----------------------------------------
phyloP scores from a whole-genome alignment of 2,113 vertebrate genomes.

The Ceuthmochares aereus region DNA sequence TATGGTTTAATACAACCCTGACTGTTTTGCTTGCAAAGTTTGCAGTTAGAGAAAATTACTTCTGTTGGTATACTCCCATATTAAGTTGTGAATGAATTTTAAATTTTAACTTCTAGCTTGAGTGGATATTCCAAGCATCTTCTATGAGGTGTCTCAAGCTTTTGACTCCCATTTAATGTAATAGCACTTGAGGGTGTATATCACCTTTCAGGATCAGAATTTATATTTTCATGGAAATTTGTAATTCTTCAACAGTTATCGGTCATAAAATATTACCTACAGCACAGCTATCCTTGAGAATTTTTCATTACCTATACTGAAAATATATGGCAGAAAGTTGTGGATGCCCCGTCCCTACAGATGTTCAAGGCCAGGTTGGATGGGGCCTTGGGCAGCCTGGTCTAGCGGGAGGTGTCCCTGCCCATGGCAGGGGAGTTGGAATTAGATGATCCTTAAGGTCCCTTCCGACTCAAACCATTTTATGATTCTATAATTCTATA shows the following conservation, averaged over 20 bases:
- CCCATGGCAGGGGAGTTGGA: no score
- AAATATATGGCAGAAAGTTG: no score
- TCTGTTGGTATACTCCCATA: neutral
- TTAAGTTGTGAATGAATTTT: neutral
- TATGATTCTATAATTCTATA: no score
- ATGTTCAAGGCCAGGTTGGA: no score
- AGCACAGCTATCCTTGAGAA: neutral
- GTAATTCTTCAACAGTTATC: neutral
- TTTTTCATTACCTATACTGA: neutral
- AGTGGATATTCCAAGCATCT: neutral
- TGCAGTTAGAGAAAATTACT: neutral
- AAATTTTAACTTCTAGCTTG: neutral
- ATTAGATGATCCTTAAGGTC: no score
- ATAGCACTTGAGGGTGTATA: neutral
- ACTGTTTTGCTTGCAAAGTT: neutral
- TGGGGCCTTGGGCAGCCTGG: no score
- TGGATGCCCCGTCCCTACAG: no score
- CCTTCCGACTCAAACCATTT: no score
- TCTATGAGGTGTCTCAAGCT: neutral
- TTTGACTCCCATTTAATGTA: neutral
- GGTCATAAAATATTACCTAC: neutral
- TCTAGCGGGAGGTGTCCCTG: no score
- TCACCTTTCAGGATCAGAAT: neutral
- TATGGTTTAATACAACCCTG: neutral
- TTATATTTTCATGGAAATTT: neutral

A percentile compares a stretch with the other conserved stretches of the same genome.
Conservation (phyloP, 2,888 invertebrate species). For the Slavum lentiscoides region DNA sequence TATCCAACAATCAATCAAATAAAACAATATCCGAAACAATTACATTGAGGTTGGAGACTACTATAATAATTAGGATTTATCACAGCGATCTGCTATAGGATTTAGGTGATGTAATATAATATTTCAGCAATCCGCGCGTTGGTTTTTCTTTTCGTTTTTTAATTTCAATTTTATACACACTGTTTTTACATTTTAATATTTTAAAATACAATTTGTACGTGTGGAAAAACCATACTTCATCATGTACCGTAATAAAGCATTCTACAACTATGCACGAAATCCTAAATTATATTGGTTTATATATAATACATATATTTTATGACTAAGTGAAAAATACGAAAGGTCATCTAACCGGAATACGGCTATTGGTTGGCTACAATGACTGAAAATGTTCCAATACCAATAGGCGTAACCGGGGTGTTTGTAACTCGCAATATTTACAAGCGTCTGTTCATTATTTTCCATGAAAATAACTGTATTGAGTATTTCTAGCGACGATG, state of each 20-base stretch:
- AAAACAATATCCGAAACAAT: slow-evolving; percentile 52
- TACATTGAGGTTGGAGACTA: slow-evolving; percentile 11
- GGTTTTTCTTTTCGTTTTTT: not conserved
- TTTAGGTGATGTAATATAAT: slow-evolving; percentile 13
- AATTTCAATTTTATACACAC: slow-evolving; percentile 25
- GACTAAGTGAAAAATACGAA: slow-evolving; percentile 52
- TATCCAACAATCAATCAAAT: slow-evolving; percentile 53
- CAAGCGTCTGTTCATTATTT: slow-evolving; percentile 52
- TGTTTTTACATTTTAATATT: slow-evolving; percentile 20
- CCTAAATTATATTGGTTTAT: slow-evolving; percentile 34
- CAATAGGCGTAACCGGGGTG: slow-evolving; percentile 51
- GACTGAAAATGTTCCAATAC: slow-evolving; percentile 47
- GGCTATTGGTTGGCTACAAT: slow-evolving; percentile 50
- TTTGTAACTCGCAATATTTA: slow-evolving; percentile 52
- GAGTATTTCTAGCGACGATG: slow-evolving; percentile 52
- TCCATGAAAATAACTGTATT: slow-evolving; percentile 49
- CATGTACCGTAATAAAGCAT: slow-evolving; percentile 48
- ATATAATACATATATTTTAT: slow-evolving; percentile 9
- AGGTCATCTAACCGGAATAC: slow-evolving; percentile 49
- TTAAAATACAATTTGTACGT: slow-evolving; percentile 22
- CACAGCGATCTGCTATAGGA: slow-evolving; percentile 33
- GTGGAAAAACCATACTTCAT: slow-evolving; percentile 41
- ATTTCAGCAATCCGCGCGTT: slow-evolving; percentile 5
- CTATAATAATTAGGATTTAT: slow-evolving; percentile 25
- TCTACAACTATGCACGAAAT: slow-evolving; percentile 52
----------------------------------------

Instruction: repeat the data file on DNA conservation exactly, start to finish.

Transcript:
phyloP scores from a whole-genome alignment of 2,113 vertebrate genomes.

The Ceuthmochares aereus region DNA sequence TATGGTTTAATACAACCCTGACTGTTTTGCTTGCAAAGTTTGCAGTTAGAGAAAATTACTTCTGTTGGTATACTCCCATATTAAGTTGTGAATGAATTTTAAATTTTAACTTCTAGCTTGAGTGGATATTCCAAGCATCTTCTATGAGGTGTCTCAAGCTTTTGACTCCCATTTAATGTAATAGCACTTGAGGGTGTATATCACCTTTCAGGATCAGAATTTATATTTTCATGGAAATTTGTAATTCTTCAACAGTTATCGGTCATAAAATATTACCTACAGCACAGCTATCCTTGAGAATTTTTCATTACCTATACTGAAAATATATGGCAGAAAGTTGTGGATGCCCCGTCCCTACAGATGTTCAAGGCCAGGTTGGATGGGGCCTTGGGCAGCCTGGTCTAGCGGGAGGTGTCCCTGCCCATGGCAGGGGAGTTGGAATTAGATGATCCTTAAGGTCCCTTCCGACTCAAACCATTTTATGATTCTATAATTCTATA shows the following conservation, averaged over 20 bases:
- CCCATGGCAGGGGAGTTGGA: no score
- AAATATATGGCAGAAAGTTG: no score
- TCTGTTGGTATACTCCCATA: neutral
- TTAAGTTGTGAATGAATTTT: neutral
- TATGATTCTATAATTCTATA: no score
- ATGTTCAAGGCCAGGTTGGA: no score
- AGCACAGCTATCCTTGAGAA: neutral
- GTAATTCTTCAACAGTTATC: neutral
- TTTTTCATTACCTATACTGA: neutral
- AGTGGATATTCCAAGCATCT: neutral
- TGCAGTTAGAGAAAATTACT: neutral
- AAATTTTAACTTCTAGCTTG: neutral
- ATTAGATGATCCTTAAGGTC: no score
- ATAGCACTTGAGGGTGTATA: neutral
- ACTGTTTTGCTTGCAAAGTT: neutral
- TGGGGCCTTGGGCAGCCTGG: no score
- TGGATGCCCCGTCCCTACAG: no score
- CCTTCCGACTCAAACCATTT: no score
- TCTATGAGGTGTCTCAAGCT: neutral
- TTTGACTCCCATTTAATGTA: neutral
- GGTCATAAAATATTACCTAC: neutral
- TCTAGCGGGAGGTGTCCCTG: no score
- TCACCTTTCAGGATCAGAAT: neutral
- TATGGTTTAATACAACCCTG: neutral
- TTATATTTTCATGGAAATTT: neutral

A percentile compares a stretch with the other conserved stretches of the same genome.
Conservation (phyloP, 2,888 invertebrate species). For the Slavum lentiscoides region DNA sequence TATCCAACAATCAATCAAATAAAACAATATCCGAAACAATTACATTGAGGTTGGAGACTACTATAATAATTAGGATTTATCACAGCGATCTGCTATAGGATTTAGGTGATGTAATATAATATTTCAGCAATCCGCGCGTTGGTTTTTCTTTTCGTTTTTTAATTTCAATTTTATACACACTGTTTTTACATTTTAATATTTTAAAATACAATTTGTACGTGTGGAAAAACCATACTTCATCATGTACCGTAATAAAGCATTCTACAACTATGCACGAAATCCTAAATTATATTGGTTTATATATAATACATATATTTTATGACTAAGTGAAAAATACGAAAGGTCATCTAACCGGAATACGGCTATTGGTTGGCTACAATGACTGAAAATGTTCCAATACCAATAGGCGTAACCGGGGTGTTTGTAACTCGCAATATTTACAAGCGTCTGTTCATTATTTTCCATGAAAATAACTGTATTGAGTATTTCTAGCGACGATG, state of each 20-base stretch:
- AAAACAATATCCGAAACAAT: slow-evolving; percentile 52
- TACATTGAGGTTGGAGACTA: slow-evolving; percentile 11
- GGTTTTTCTTTTCGTTTTTT: not conserved
- TTTAGGTGATGTAATATAAT: slow-evolving; percentile 13
- AATTTCAATTTTATACACAC: slow-evolving; percentile 25
- GACTAAGTGAAAAATACGAA: slow-evolving; percentile 52
- TATCCAACAATCAATCAAAT: slow-evolving; percentile 53
- CAAGCGTCTGTTCATTATTT: slow-evolving; percentile 52
- TGTTTTTACATTTTAATATT: slow-evolving; percentile 20
- CCTAAATTATATTGGTTTAT: slow-evolving; percentile 34
- CAATAGGCGTAACCGGGGTG: slow-evolving; percentile 51
- GACTGAAAATGTTCCAATAC: slow-evolving; percentile 47
- GGCTATTGGTTGGCTACAAT: slow-evolving; percentile 50
- TTTGTAACTCGCAATATTTA: slow-evolving; percentile 52
- GAGTATTTCTAGCGACGATG: slow-evolving; percentile 52
- TCCATGAAAATAACTGTATT: slow-evolving; percentile 49
- CATGTACCGTAATAAAGCAT: slow-evolving; percentile 48
- ATATAATACATATATTTTAT: slow-evolving; percentile 9
- AGGTCATCTAACCGGAATAC: slow-evolving; percentile 49
- TTAAAATACAATTTGTACGT: slow-evolving; percentile 22
- CACAGCGATCTGCTATAGGA: slow-evolving; percentile 33
- GTGGAAAAACCATACTTCAT: slow-evolving; percentile 41
- ATTTCAGCAATCCGCGCGTT: slow-evolving; percentile 5
- CTATAATAATTAGGATTTAT: slow-evolving; percentile 25
- TCTACAACTATGCACGAAAT: slow-evolving; percentile 52